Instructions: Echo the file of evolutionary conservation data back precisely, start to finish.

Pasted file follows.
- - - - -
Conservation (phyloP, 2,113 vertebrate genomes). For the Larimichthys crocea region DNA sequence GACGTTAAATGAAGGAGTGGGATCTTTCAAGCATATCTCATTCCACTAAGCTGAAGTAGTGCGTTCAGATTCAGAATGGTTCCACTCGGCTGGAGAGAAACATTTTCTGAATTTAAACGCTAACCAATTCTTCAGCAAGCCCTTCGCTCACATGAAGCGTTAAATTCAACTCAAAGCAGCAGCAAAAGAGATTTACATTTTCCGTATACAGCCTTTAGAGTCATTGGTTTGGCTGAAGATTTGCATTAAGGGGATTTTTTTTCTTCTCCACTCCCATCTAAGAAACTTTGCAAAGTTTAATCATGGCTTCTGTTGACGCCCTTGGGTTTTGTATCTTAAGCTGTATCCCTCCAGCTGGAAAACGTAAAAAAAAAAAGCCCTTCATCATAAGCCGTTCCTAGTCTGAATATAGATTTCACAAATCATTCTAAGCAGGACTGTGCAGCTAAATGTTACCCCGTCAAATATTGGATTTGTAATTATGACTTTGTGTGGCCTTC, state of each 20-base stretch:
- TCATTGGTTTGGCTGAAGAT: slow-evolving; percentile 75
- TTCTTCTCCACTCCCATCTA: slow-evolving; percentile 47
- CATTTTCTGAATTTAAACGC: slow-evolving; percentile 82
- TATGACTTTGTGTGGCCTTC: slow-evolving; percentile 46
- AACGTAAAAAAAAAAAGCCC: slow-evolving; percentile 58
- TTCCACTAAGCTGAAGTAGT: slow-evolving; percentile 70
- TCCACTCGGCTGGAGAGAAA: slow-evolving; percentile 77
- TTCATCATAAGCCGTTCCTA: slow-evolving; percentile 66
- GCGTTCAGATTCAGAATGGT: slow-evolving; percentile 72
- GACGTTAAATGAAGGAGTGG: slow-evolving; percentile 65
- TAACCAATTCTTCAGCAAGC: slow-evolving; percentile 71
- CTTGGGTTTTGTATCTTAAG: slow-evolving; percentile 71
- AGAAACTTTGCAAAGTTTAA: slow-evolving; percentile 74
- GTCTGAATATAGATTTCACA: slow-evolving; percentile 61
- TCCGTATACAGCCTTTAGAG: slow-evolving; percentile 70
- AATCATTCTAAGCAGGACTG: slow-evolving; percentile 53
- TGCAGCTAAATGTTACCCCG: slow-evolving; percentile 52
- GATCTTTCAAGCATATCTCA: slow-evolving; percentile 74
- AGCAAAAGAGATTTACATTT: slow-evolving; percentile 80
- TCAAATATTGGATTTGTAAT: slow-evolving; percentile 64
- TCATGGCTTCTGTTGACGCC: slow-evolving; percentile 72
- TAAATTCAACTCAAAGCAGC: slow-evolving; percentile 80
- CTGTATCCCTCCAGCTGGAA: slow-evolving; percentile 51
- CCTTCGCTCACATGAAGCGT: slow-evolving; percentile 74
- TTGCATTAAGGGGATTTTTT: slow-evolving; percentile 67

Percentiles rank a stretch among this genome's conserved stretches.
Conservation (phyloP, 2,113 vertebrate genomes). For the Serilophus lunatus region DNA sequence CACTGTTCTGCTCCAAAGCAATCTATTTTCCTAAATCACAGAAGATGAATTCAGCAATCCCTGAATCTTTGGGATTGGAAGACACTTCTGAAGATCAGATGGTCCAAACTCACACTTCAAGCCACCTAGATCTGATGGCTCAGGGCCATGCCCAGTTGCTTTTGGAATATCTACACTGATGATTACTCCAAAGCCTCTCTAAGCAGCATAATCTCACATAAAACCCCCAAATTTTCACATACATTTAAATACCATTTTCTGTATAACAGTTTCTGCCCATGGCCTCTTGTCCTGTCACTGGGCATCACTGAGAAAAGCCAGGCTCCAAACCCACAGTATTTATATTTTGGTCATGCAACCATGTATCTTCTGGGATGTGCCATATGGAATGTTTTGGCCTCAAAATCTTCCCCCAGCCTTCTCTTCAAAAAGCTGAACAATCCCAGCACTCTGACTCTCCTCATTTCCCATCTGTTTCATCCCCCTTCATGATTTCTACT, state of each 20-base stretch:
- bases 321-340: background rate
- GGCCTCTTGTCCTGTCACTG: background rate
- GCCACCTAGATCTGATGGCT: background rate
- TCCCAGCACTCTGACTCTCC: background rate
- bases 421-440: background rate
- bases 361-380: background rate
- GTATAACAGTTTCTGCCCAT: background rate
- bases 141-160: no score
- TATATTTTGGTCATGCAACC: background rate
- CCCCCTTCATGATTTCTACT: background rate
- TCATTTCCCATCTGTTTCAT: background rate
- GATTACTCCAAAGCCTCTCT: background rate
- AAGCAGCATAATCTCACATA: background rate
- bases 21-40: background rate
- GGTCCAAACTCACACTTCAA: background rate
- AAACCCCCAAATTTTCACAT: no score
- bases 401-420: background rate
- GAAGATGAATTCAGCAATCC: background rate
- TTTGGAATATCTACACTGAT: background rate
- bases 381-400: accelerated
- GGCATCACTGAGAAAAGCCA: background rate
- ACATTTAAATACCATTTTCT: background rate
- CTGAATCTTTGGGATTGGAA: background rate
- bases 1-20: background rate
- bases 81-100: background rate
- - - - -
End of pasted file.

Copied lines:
Conservation (phyloP, 2,113 vertebrate genomes). For the Larimichthys crocea region DNA sequence GACGTTAAATGAAGGAGTGGGATCTTTCAAGCATATCTCATTCCACTAAGCTGAAGTAGTGCGTTCAGATTCAGAATGGTTCCACTCGGCTGGAGAGAAACATTTTCTGAATTTAAACGCTAACCAATTCTTCAGCAAGCCCTTCGCTCACATGAAGCGTTAAATTCAACTCAAAGCAGCAGCAAAAGAGATTTACATTTTCCGTATACAGCCTTTAGAGTCATTGGTTTGGCTGAAGATTTGCATTAAGGGGATTTTTTTTCTTCTCCACTCCCATCTAAGAAACTTTGCAAAGTTTAATCATGGCTTCTGTTGACGCCCTTGGGTTTTGTATCTTAAGCTGTATCCCTCCAGCTGGAAAACGTAAAAAAAAAAAGCCCTTCATCATAAGCCGTTCCTAGTCTGAATATAGATTTCACAAATCATTCTAAGCAGGACTGTGCAGCTAAATGTTACCCCGTCAAATATTGGATTTGTAATTATGACTTTGTGTGGCCTTC, state of each 20-base stretch:
- TCATTGGTTTGGCTGAAGAT: slow-evolving; percentile 75
- TTCTTCTCCACTCCCATCTA: slow-evolving; percentile 47
- CATTTTCTGAATTTAAACGC: slow-evolving; percentile 82
- TATGACTTTGTGTGGCCTTC: slow-evolving; percentile 46
- AACGTAAAAAAAAAAAGCCC: slow-evolving; percentile 58
- TTCCACTAAGCTGAAGTAGT: slow-evolving; percentile 70
- TCCACTCGGCTGGAGAGAAA: slow-evolving; percentile 77
- TTCATCATAAGCCGTTCCTA: slow-evolving; percentile 66
- GCGTTCAGATTCAGAATGGT: slow-evolving; percentile 72
- GACGTTAAATGAAGGAGTGG: slow-evolving; percentile 65
- TAACCAATTCTTCAGCAAGC: slow-evolving; percentile 71
- CTTGGGTTTTGTATCTTAAG: slow-evolving; percentile 71
- AGAAACTTTGCAAAGTTTAA: slow-evolving; percentile 74
- GTCTGAATATAGATTTCACA: slow-evolving; percentile 61
- TCCGTATACAGCCTTTAGAG: slow-evolving; percentile 70
- AATCATTCTAAGCAGGACTG: slow-evolving; percentile 53
- TGCAGCTAAATGTTACCCCG: slow-evolving; percentile 52
- GATCTTTCAAGCATATCTCA: slow-evolving; percentile 74
- AGCAAAAGAGATTTACATTT: slow-evolving; percentile 80
- TCAAATATTGGATTTGTAAT: slow-evolving; percentile 64
- TCATGGCTTCTGTTGACGCC: slow-evolving; percentile 72
- TAAATTCAACTCAAAGCAGC: slow-evolving; percentile 80
- CTGTATCCCTCCAGCTGGAA: slow-evolving; percentile 51
- CCTTCGCTCACATGAAGCGT: slow-evolving; percentile 74
- TTGCATTAAGGGGATTTTTT: slow-evolving; percentile 67

Percentiles rank a stretch among this genome's conserved stretches.
Conservation (phyloP, 2,113 vertebrate genomes). For the Serilophus lunatus region DNA sequence CACTGTTCTGCTCCAAAGCAATCTATTTTCCTAAATCACAGAAGATGAATTCAGCAATCCCTGAATCTTTGGGATTGGAAGACACTTCTGAAGATCAGATGGTCCAAACTCACACTTCAAGCCACCTAGATCTGATGGCTCAGGGCCATGCCCAGTTGCTTTTGGAATATCTACACTGATGATTACTCCAAAGCCTCTCTAAGCAGCATAATCTCACATAAAACCCCCAAATTTTCACATACATTTAAATACCATTTTCTGTATAACAGTTTCTGCCCATGGCCTCTTGTCCTGTCACTGGGCATCACTGAGAAAAGCCAGGCTCCAAACCCACAGTATTTATATTTTGGTCATGCAACCATGTATCTTCTGGGATGTGCCATATGGAATGTTTTGGCCTCAAAATCTTCCCCCAGCCTTCTCTTCAAAAAGCTGAACAATCCCAGCACTCTGACTCTCCTCATTTCCCATCTGTTTCATCCCCCTTCATGATTTCTACT, state of each 20-base stretch:
- bases 321-340: background rate
- GGCCTCTTGTCCTGTCACTG: background rate
- GCCACCTAGATCTGATGGCT: background rate
- TCCCAGCACTCTGACTCTCC: background rate
- bases 421-440: background rate
- bases 361-380: background rate
- GTATAACAGTTTCTGCCCAT: background rate
- bases 141-160: no score
- TATATTTTGGTCATGCAACC: background rate
- CCCCCTTCATGATTTCTACT: background rate
- TCATTTCCCATCTGTTTCAT: background rate
- GATTACTCCAAAGCCTCTCT: background rate
- AAGCAGCATAATCTCACATA: background rate
- bases 21-40: background rate
- GGTCCAAACTCACACTTCAA: background rate
- AAACCCCCAAATTTTCACAT: no score
- bases 401-420: background rate
- GAAGATGAATTCAGCAATCC: background rate
- TTTGGAATATCTACACTGAT: background rate
- bases 381-400: accelerated
- GGCATCACTGAGAAAAGCCA: background rate
- ACATTTAAATACCATTTTCT: background rate
- CTGAATCTTTGGGATTGGAA: background rate
- bases 1-20: background rate
- bases 81-100: background rate